Adamczyk public lands controversy

State Treasurer Matt Adamczyk

GOP State Attorney General Brad Schimel accused fellow Republican State Treasurer Matt Adamczyk, during a meeting of the board of the state’s public lands agency, of a pattern of “unreasonable and abusive” treatment of agency employees.

Schimel joined Democratic Secretary of State Doug La Follette, at a recent meeting of the Board of Commissioners of Public Lands, in rebuking Adamczyk after he repeatedly questioned the qualifications of several agency employees.

The tense exchange at the meeting last week was the latest for an agency that has seen its share of dysfunction in recent years.

“Matt, I gotta tell ya, I’m counting the days ‘til you’re not on this board,” an exasperated Schimel told Adamczyk. “I’ve had enough.

“The string of demands you’ve made on the people who work at this agency has been unreasonable and abusive.”

At another point in the debate, Schimel urged Adamczyk to “just shut it for a minute” when Adamczyk repeatedly interrupted an agency employee who was trying to explain his credentials.

Schimel, La Follette and Adamczyk are the three members of the board that oversees the public lands agency. It manages school trust lands and the funds created from their past sale and use, the proceeds from which go to fund Wisconsin universities and public school libraries. The agency also makes loans to Wisconsin municipalities and school districts for public projects and equipment purchases.

Adamczyk, who is not seeking re-election as state treasurer this fall, spent much of the meeting criticizing the agency’s management of its trust fund investments. He questioned if employees overseeing the investments were qualified to do so and said they were “learning on the fly.”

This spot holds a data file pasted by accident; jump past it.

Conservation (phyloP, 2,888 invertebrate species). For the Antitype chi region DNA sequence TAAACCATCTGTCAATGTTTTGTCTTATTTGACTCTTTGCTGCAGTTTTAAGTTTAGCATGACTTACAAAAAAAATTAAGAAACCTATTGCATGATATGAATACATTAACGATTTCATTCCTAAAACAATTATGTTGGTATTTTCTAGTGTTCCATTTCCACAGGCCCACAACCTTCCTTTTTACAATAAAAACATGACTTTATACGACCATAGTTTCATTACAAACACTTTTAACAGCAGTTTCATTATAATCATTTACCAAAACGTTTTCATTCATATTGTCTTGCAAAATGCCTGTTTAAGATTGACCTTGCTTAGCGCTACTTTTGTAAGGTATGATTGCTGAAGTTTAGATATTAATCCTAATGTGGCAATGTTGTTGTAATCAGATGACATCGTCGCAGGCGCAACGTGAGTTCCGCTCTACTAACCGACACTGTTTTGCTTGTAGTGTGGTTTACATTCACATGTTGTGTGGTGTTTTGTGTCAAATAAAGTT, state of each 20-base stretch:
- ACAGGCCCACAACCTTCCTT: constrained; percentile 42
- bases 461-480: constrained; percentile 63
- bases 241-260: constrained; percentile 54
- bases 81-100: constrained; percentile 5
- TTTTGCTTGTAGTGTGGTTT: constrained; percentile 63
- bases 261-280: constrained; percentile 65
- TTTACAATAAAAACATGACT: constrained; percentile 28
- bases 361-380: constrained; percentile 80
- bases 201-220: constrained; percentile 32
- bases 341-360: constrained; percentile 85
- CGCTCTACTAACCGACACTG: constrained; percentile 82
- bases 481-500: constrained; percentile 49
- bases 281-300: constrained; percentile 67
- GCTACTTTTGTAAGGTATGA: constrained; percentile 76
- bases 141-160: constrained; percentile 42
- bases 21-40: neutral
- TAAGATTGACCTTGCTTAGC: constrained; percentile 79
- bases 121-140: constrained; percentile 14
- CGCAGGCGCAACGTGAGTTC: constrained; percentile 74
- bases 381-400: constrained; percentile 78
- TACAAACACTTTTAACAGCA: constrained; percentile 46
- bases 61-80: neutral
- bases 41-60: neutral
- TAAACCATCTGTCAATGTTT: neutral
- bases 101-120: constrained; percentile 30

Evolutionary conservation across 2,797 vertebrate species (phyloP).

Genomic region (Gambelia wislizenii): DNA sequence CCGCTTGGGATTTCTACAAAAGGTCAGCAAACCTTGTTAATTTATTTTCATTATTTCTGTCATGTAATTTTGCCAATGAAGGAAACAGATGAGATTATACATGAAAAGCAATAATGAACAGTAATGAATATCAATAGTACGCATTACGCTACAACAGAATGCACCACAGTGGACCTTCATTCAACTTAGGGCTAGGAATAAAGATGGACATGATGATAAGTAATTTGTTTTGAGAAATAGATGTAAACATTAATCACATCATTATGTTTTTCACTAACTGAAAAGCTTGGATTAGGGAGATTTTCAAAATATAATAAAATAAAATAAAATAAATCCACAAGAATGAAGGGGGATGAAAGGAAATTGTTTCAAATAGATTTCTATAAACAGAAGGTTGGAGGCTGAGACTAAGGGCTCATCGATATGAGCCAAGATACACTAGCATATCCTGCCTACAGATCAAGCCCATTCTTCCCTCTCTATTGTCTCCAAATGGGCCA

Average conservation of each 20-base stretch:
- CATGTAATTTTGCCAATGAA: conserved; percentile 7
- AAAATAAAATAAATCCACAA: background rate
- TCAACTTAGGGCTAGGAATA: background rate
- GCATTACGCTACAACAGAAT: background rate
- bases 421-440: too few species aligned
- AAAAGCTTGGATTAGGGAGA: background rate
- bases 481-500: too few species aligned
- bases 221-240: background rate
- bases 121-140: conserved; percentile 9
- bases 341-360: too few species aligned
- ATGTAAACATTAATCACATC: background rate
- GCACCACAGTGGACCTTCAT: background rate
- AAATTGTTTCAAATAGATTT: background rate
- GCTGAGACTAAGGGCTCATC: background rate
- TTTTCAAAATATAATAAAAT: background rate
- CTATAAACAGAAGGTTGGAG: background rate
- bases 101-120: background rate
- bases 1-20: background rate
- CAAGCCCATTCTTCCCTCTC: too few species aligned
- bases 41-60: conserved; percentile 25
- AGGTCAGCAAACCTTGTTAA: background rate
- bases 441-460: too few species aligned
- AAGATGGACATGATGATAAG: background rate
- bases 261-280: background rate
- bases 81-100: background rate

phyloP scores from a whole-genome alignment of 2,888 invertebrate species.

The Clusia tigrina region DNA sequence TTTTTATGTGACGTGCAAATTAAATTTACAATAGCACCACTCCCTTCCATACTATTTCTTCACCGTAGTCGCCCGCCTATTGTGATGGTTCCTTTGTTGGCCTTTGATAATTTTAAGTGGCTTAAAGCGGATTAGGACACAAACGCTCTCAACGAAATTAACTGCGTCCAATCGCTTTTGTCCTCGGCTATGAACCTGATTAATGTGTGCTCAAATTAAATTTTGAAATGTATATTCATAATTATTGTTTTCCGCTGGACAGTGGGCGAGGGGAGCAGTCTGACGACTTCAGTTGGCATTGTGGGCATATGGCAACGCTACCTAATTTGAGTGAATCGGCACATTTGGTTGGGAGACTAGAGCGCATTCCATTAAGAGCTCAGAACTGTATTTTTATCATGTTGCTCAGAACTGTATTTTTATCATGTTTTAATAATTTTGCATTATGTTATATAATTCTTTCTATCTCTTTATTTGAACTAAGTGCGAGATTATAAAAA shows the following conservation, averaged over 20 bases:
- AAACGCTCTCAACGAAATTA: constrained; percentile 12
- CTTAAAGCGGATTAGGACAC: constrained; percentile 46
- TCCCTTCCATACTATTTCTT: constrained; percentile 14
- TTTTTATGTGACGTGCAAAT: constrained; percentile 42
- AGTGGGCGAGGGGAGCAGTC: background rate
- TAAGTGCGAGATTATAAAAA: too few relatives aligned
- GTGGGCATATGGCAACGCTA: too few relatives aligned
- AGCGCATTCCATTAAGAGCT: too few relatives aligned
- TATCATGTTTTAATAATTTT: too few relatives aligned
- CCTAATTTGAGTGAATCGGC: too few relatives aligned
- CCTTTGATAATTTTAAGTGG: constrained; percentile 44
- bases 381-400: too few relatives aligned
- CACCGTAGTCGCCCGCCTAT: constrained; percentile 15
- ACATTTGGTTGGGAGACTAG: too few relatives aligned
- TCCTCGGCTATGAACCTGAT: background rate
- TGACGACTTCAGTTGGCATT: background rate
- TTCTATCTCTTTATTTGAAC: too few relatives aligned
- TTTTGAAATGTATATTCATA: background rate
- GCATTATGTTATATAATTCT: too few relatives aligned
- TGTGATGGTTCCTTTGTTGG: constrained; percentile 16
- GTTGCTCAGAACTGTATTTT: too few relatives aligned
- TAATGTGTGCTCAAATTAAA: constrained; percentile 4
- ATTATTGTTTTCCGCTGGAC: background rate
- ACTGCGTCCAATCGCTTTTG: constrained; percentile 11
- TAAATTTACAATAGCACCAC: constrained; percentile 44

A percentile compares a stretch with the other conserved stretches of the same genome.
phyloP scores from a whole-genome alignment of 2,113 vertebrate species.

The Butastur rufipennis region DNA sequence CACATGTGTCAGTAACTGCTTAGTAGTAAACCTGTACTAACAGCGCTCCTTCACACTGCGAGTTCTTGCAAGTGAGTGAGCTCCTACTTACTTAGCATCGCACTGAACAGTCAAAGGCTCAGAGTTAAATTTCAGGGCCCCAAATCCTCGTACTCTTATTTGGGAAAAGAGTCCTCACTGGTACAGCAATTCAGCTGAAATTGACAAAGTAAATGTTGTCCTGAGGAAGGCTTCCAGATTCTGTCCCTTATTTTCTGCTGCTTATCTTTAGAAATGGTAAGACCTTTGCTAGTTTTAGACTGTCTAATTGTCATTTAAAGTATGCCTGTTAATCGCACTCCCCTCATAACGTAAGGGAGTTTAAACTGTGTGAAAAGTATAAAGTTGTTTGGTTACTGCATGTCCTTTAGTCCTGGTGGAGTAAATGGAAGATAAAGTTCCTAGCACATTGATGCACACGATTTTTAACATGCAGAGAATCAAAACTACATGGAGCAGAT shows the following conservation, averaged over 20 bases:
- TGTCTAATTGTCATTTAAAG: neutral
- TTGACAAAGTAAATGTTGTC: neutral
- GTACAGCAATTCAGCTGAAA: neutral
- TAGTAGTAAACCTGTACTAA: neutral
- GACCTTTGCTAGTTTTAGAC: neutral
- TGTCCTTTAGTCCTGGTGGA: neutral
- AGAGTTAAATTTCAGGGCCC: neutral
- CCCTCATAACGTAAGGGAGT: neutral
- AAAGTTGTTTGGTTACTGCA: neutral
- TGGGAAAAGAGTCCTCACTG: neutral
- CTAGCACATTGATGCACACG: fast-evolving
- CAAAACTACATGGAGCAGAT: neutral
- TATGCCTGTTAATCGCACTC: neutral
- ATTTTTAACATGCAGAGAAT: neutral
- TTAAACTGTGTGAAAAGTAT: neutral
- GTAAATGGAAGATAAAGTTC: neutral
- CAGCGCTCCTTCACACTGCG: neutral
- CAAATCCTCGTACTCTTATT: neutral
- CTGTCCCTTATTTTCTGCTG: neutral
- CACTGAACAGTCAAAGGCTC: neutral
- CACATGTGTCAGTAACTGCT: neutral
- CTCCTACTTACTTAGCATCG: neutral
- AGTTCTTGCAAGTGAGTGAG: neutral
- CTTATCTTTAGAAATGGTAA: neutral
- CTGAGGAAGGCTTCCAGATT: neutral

“I’m just personally concerned that we have three people in the investment committee that just don’t have a background,” Adamczyk said.

The board’s chief administrator, Jonathan Barry, responded by reciting the employees’ resumes and work experience.

“I would say without hesitation that the individuals here are qualified to do the work that they’re doing,” Barry said.

Adamczyk later said he has spoken to investment professionals, including at the State Investment Board, who said the board’s management of certain investments is concerning.

Schimel responded that the agency’s investments have been “wildly successful” and their growth has outpaced the market.

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As Adamczyk continued to press the issue, Barry told Adamczyk he has been “asking us to take on more risk ever since you got on this board.”

“The only way you can get return is if you take on a little risk,” Barry said. “Why don’t you make up your mind?”

Schimel’s rebuke of Adamczyk came later in the exchange when Adamczyk renewed his criticism of agency employees.

Meanwhile, La Follette joined Schimel in rebuking Adamczyk.

“I want this to be on the record that I say the following: I am critical of the treasurer’s continual harassment of our staff on this issue,” La Follette said. “It’s making our staff’s lives difficult. They have important work to do. And having to respond to all this clearly harassment has to end. And I want that on the record and I’d urge the treasurer to stop doing it, please.”

Adamczyk responded that “asking a question about whether three individuals that are investing $1 billion of money, and asking if they’ve done that in the past professionally, if that’s harassing, I’m sorry. I don’t believe that’s harassing.”

Adamczyk later advocated for having the state investment board manage the public-lands investments, as he said is the case in Minnesota.

Barry responded that doing so would require changes to the state Constitution and state law.

Adamczyk has a controversial past on the public lands board. The board’s former secretary, Tia Nelson, daughter of Earth Day founder Gaylord Nelson, resigned in 2015 after Adamczyk led a vote to ban Nelson and her staff from on-the-job discussions or work related to climate change.

Adamczyk is departing the treasurer’s office at the end of 2018 after unsuccessfully leading a bid to abolish the state treasurer’s office. Wisconsin voters rejected that proposal in a statewide referendum in April.

But Adamczyk is running for a state Assembly seat in the Milwaukee suburbs now held by Rep. Dale Kooyenga, R-Brookfield, who’s running for state Senate.

Schimel is seeking his second term as Attorney General this fall, opposed by Democrat Josh Kaul.

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